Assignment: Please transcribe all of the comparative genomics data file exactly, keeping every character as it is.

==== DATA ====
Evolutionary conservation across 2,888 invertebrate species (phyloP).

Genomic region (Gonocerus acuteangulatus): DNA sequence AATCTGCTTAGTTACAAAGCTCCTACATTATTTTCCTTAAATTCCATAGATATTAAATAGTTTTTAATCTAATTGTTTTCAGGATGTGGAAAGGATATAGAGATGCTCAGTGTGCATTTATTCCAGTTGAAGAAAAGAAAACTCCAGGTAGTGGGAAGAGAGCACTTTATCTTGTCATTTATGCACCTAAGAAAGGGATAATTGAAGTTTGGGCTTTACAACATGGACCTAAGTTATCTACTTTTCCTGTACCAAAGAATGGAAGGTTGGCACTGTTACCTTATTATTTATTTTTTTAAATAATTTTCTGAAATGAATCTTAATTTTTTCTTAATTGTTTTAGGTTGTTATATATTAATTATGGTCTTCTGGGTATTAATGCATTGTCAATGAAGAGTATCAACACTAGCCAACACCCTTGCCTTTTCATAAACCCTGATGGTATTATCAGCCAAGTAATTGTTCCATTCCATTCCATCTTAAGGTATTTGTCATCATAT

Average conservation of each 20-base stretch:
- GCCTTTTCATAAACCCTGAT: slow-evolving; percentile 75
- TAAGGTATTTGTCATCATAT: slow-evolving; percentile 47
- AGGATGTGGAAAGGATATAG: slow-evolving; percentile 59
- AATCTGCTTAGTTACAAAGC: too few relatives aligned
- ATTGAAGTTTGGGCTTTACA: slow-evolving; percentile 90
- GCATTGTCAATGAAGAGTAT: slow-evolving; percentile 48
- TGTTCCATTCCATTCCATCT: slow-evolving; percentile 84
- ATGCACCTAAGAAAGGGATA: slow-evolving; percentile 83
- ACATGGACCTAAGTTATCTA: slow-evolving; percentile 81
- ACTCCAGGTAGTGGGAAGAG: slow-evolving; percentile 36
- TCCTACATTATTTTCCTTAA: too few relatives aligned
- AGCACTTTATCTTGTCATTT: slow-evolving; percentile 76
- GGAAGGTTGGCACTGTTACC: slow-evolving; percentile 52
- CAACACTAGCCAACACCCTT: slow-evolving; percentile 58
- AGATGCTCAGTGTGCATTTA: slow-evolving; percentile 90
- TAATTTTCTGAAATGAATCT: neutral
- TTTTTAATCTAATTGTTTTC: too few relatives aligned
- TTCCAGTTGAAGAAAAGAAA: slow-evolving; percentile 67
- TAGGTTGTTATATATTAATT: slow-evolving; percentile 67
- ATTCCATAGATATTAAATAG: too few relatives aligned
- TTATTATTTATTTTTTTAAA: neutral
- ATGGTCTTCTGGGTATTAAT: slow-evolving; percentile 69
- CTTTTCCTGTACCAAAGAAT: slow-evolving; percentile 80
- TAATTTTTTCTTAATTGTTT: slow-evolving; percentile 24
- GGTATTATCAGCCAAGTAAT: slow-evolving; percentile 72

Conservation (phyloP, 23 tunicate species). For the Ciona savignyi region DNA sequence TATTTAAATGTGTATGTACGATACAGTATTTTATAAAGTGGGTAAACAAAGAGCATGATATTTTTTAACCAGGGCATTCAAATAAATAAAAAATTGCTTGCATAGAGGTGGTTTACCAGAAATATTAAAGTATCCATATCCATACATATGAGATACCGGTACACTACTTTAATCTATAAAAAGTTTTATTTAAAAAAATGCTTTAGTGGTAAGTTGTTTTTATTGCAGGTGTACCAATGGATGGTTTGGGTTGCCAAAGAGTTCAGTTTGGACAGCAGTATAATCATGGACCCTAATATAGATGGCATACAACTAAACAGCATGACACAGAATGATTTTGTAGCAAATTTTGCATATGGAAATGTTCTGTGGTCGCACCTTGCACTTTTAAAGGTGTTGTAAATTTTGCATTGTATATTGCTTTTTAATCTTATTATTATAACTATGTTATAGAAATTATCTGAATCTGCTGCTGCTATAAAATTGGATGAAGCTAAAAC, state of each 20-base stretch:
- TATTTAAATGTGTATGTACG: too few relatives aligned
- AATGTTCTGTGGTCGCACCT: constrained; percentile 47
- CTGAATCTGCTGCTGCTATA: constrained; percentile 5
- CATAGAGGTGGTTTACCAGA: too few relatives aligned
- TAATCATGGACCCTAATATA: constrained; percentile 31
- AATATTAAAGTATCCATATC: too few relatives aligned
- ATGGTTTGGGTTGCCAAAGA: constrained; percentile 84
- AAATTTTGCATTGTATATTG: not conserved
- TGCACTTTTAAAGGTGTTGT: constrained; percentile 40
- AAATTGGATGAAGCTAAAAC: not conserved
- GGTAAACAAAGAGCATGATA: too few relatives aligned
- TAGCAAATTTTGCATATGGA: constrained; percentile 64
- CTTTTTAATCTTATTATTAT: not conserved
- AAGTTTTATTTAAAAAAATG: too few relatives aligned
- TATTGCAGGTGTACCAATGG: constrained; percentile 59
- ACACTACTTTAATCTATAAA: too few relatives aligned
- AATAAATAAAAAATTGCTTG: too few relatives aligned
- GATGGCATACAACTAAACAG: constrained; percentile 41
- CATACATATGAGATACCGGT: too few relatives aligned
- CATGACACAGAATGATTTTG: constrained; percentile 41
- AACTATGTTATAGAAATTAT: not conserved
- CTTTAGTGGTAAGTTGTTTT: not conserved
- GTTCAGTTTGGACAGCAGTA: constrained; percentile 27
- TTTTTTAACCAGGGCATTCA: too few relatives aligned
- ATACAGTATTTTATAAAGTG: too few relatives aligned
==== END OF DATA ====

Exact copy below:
Evolutionary conservation across 2,888 invertebrate species (phyloP).

Genomic region (Gonocerus acuteangulatus): DNA sequence AATCTGCTTAGTTACAAAGCTCCTACATTATTTTCCTTAAATTCCATAGATATTAAATAGTTTTTAATCTAATTGTTTTCAGGATGTGGAAAGGATATAGAGATGCTCAGTGTGCATTTATTCCAGTTGAAGAAAAGAAAACTCCAGGTAGTGGGAAGAGAGCACTTTATCTTGTCATTTATGCACCTAAGAAAGGGATAATTGAAGTTTGGGCTTTACAACATGGACCTAAGTTATCTACTTTTCCTGTACCAAAGAATGGAAGGTTGGCACTGTTACCTTATTATTTATTTTTTTAAATAATTTTCTGAAATGAATCTTAATTTTTTCTTAATTGTTTTAGGTTGTTATATATTAATTATGGTCTTCTGGGTATTAATGCATTGTCAATGAAGAGTATCAACACTAGCCAACACCCTTGCCTTTTCATAAACCCTGATGGTATTATCAGCCAAGTAATTGTTCCATTCCATTCCATCTTAAGGTATTTGTCATCATAT

Average conservation of each 20-base stretch:
- GCCTTTTCATAAACCCTGAT: slow-evolving; percentile 75
- TAAGGTATTTGTCATCATAT: slow-evolving; percentile 47
- AGGATGTGGAAAGGATATAG: slow-evolving; percentile 59
- AATCTGCTTAGTTACAAAGC: too few relatives aligned
- ATTGAAGTTTGGGCTTTACA: slow-evolving; percentile 90
- GCATTGTCAATGAAGAGTAT: slow-evolving; percentile 48
- TGTTCCATTCCATTCCATCT: slow-evolving; percentile 84
- ATGCACCTAAGAAAGGGATA: slow-evolving; percentile 83
- ACATGGACCTAAGTTATCTA: slow-evolving; percentile 81
- ACTCCAGGTAGTGGGAAGAG: slow-evolving; percentile 36
- TCCTACATTATTTTCCTTAA: too few relatives aligned
- AGCACTTTATCTTGTCATTT: slow-evolving; percentile 76
- GGAAGGTTGGCACTGTTACC: slow-evolving; percentile 52
- CAACACTAGCCAACACCCTT: slow-evolving; percentile 58
- AGATGCTCAGTGTGCATTTA: slow-evolving; percentile 90
- TAATTTTCTGAAATGAATCT: neutral
- TTTTTAATCTAATTGTTTTC: too few relatives aligned
- TTCCAGTTGAAGAAAAGAAA: slow-evolving; percentile 67
- TAGGTTGTTATATATTAATT: slow-evolving; percentile 67
- ATTCCATAGATATTAAATAG: too few relatives aligned
- TTATTATTTATTTTTTTAAA: neutral
- ATGGTCTTCTGGGTATTAAT: slow-evolving; percentile 69
- CTTTTCCTGTACCAAAGAAT: slow-evolving; percentile 80
- TAATTTTTTCTTAATTGTTT: slow-evolving; percentile 24
- GGTATTATCAGCCAAGTAAT: slow-evolving; percentile 72

Conservation (phyloP, 23 tunicate species). For the Ciona savignyi region DNA sequence TATTTAAATGTGTATGTACGATACAGTATTTTATAAAGTGGGTAAACAAAGAGCATGATATTTTTTAACCAGGGCATTCAAATAAATAAAAAATTGCTTGCATAGAGGTGGTTTACCAGAAATATTAAAGTATCCATATCCATACATATGAGATACCGGTACACTACTTTAATCTATAAAAAGTTTTATTTAAAAAAATGCTTTAGTGGTAAGTTGTTTTTATTGCAGGTGTACCAATGGATGGTTTGGGTTGCCAAAGAGTTCAGTTTGGACAGCAGTATAATCATGGACCCTAATATAGATGGCATACAACTAAACAGCATGACACAGAATGATTTTGTAGCAAATTTTGCATATGGAAATGTTCTGTGGTCGCACCTTGCACTTTTAAAGGTGTTGTAAATTTTGCATTGTATATTGCTTTTTAATCTTATTATTATAACTATGTTATAGAAATTATCTGAATCTGCTGCTGCTATAAAATTGGATGAAGCTAAAAC, state of each 20-base stretch:
- TATTTAAATGTGTATGTACG: too few relatives aligned
- AATGTTCTGTGGTCGCACCT: constrained; percentile 47
- CTGAATCTGCTGCTGCTATA: constrained; percentile 5
- CATAGAGGTGGTTTACCAGA: too few relatives aligned
- TAATCATGGACCCTAATATA: constrained; percentile 31
- AATATTAAAGTATCCATATC: too few relatives aligned
- ATGGTTTGGGTTGCCAAAGA: constrained; percentile 84
- AAATTTTGCATTGTATATTG: not conserved
- TGCACTTTTAAAGGTGTTGT: constrained; percentile 40
- AAATTGGATGAAGCTAAAAC: not conserved
- GGTAAACAAAGAGCATGATA: too few relatives aligned
- TAGCAAATTTTGCATATGGA: constrained; percentile 64
- CTTTTTAATCTTATTATTAT: not conserved
- AAGTTTTATTTAAAAAAATG: too few relatives aligned
- TATTGCAGGTGTACCAATGG: constrained; percentile 59
- ACACTACTTTAATCTATAAA: too few relatives aligned
- AATAAATAAAAAATTGCTTG: too few relatives aligned
- GATGGCATACAACTAAACAG: constrained; percentile 41
- CATACATATGAGATACCGGT: too few relatives aligned
- CATGACACAGAATGATTTTG: constrained; percentile 41
- AACTATGTTATAGAAATTAT: not conserved
- CTTTAGTGGTAAGTTGTTTT: not conserved
- GTTCAGTTTGGACAGCAGTA: constrained; percentile 27
- TTTTTTAACCAGGGCATTCA: too few relatives aligned
- ATACAGTATTTTATAAAGTG: too few relatives aligned